Thursday, July 5, 2012

Doubting Myself

I have a feeling there will be a lot of angsty posts while I'm drafting this book. And I apologize for it in advance. But this blog is supposed to be a chronicle of my journey.

This latest road bump?

I'm doubting something hugely fundamental in the structure of this story.

I'm second-guessing myself on both point-of-view and tense.

I'll give you time to pick your jaw up from the floor.

I've blogged about tense and point of view before.

With HotG (Hammer of the Gods, I changed the abbreviation slightly), I initially started it in third person past tense. One paragraph in I changed it to first person.

5K words in?

I've decided to change it all over to present tense.

Again, I'll give you time for collecting whatever may have been flung in disbelief.

I really feel like there's an immediacy in the present tense which is absent in past. An immediacy which this book may really need in order to be successful.

But then I find I'm doubting that. I am torn between continuing in present tense or reverting to the past tense. I will retain the first person narrative. In light of the doubts I've come to a decision.

For now I'm going to go ahead and forge on with writing it in present tense, if for no other reason than the challenge.

It's good to challenge ourselves once in a while. If I can complete this book the way I've now set about writing it, I'll have proved something to myself. I'll have proved to myself I can write differently. I can write a male MC in first person present tense. I can write an action-adventure novel. I can write first person. I can write present tense.

If we don't challenge ourselves we'll never learn our bounds and figure out how to break them, right?

So here's to experimentation!


  1. In my humble opinion *coughsputtergasp* present tense is the only way to write in 1st person. At storymakers I took Clint Johnson's class on POV and he essentially said the same thing. I've read a few 1st person past tense books (The Hourlgass Door, Clockwise, and Hourglass) and I had a hard time reading them becasue my mind kept changing everything to present tense. Again, purely my opinion, but I think 1st person is stronger in present tense :)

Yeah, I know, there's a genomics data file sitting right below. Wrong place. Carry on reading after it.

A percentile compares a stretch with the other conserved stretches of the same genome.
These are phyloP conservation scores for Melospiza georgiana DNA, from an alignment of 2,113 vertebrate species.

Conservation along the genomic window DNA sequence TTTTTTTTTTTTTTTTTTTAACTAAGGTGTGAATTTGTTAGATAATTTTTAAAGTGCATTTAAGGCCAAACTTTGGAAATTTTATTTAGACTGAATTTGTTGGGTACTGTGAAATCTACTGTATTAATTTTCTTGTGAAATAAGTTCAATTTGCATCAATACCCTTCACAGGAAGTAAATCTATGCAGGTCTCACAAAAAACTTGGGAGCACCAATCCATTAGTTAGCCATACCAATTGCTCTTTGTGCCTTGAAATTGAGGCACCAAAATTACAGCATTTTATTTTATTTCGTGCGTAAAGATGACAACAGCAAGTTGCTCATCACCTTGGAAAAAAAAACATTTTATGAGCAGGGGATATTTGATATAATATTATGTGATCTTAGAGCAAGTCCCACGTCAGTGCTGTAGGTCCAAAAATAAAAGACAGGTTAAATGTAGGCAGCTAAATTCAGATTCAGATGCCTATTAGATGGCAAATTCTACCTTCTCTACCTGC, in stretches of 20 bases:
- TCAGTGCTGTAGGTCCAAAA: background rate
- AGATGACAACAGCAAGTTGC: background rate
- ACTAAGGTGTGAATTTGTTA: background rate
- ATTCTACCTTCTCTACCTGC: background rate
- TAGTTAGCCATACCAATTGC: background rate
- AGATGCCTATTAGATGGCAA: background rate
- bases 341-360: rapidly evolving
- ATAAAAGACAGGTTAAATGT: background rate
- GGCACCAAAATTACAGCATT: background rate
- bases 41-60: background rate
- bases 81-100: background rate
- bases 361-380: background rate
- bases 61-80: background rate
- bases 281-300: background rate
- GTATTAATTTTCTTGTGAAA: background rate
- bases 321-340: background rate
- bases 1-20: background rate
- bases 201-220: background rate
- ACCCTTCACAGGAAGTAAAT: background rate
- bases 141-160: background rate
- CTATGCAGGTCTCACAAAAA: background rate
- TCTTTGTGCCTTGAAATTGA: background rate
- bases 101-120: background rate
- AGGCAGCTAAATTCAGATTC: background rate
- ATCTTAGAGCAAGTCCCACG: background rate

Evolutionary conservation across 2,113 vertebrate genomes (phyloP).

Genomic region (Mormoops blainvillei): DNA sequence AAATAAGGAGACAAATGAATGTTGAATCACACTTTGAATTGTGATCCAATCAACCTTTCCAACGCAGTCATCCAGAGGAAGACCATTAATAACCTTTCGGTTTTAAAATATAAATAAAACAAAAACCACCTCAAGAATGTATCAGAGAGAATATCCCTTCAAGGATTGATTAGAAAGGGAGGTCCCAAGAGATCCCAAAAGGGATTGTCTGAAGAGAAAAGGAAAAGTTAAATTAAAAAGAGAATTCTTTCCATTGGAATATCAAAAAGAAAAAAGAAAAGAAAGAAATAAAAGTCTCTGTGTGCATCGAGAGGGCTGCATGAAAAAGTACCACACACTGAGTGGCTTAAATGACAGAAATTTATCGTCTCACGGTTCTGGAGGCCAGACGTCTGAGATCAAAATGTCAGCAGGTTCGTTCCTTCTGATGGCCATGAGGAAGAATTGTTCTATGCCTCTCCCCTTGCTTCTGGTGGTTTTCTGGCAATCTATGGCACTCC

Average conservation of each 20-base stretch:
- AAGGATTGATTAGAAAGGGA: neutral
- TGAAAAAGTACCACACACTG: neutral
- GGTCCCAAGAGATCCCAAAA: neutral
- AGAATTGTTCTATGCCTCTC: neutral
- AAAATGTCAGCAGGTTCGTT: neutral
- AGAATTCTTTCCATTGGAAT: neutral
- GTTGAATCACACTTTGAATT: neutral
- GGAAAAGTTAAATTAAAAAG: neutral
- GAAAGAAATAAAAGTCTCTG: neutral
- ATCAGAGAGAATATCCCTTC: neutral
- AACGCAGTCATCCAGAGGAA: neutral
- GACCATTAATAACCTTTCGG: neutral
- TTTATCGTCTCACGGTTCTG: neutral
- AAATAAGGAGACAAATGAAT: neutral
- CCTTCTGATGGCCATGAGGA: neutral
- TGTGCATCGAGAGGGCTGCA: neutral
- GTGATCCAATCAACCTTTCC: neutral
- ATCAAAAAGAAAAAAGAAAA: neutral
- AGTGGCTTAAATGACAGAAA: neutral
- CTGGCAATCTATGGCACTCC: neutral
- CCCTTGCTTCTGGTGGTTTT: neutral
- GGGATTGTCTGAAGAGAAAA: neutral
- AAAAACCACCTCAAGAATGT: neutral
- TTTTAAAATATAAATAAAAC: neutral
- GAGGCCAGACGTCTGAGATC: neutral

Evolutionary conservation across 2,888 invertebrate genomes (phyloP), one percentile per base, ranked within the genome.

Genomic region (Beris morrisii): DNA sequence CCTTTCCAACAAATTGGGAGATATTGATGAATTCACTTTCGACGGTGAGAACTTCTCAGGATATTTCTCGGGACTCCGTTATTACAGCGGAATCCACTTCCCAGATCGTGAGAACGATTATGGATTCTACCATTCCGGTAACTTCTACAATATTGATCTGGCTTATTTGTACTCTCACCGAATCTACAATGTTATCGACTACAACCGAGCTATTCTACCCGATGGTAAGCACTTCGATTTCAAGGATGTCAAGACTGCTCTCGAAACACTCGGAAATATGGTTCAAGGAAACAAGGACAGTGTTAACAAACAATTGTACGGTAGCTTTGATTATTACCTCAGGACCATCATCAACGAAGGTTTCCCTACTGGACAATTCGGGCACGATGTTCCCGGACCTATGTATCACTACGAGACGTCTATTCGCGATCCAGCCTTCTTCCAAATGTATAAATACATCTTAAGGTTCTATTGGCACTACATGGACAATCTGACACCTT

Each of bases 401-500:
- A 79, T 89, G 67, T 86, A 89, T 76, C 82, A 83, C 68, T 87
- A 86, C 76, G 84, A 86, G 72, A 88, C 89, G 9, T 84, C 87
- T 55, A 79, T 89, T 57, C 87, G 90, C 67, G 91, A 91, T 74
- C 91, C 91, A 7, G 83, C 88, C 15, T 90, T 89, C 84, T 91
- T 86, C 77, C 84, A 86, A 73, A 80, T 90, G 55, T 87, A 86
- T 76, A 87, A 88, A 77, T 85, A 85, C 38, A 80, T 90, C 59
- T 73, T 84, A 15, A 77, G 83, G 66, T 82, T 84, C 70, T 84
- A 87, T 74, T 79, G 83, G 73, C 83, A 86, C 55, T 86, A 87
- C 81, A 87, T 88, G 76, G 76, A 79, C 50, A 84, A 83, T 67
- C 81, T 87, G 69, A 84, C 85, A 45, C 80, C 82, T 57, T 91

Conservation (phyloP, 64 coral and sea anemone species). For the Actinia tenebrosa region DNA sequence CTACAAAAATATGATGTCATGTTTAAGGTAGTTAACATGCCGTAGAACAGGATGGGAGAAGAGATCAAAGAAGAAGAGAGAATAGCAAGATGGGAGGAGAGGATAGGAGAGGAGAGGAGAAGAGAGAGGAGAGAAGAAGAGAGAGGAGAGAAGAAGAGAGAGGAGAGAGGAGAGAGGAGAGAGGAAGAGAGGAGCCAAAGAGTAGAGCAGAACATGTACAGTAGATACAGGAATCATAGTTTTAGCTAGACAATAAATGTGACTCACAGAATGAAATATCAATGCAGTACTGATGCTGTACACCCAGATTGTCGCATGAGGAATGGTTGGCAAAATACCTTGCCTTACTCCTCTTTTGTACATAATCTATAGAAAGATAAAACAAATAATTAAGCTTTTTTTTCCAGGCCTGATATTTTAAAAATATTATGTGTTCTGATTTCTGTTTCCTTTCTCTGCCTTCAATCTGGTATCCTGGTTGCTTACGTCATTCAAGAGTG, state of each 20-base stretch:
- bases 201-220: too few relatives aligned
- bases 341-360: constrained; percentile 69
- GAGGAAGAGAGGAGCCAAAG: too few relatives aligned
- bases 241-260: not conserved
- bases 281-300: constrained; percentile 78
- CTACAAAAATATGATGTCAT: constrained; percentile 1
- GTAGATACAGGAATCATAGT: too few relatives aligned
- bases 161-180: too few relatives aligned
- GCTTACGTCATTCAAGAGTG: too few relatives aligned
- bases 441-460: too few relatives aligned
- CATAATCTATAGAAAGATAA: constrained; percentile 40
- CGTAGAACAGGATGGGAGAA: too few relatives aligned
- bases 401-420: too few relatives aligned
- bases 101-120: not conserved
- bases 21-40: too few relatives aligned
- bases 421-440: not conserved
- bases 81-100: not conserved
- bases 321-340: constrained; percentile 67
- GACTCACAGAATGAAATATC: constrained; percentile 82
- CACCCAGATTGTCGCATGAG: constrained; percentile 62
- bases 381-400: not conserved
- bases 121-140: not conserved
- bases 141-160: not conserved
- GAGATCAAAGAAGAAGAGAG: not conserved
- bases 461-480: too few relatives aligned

1. LOL. See, now I'm going to have to go read through my Storymakers notes again. I went to that workshop and it seriously made me start doubting so much in my writing. Also, I need to go do a survey of my books and see which are written in first person past and which are in first person present...hmmm...

      Thanks for coming by!

  2. Wow! I have only done present tense in short stories, and I find it extremely difficult to maintain. But I say do what excites you the most and give it your best shot! My most recent novel is in 1st person past tense, and I never thought it would work, but it does. But don't worry about pleasing everyone else. First and foremost, do what works for you.

    1. I've never done present tense before so it's definitely an interesting challenge. I'm not certain I'll keep the book in present tense, but that's a decision I'll make after I've written the entire first draft. I'm not worried about pleasing other people, I'm just doubting my decisions on this novel. But that's what drafts are for, right?

  3. First person is definitly my favourite, and it works well for a YA novels since it allows readers to see the character's inner thoughts more clearly. Of course, you can do the same thing with third person, but I dunno, I guess I just find it smoother with first.

    Like Michelle, I've only ever written short stories in present tense. It's not that it's hard to maintain, because after a while, one gets used to writing in a certain tense. It depends on the story to me. For example, I like how The Hunger Games is present-tense because it takes place in the future, but I also like past-tense because that's basically traditional story telling.

    As a somewhat general rule, I use present-tense for YA commercial fiction and past-tense for MG commercial fiction and literary fiction. This is because with present tense, the readers feels less secure about the characters making it out alive and the action can be more intense. Well, in my opinion :P You can achieve the same thing with past tense, so I guess in the end, it's a personal choice :)

    (well, it always has been to begin with, but whatever :P)


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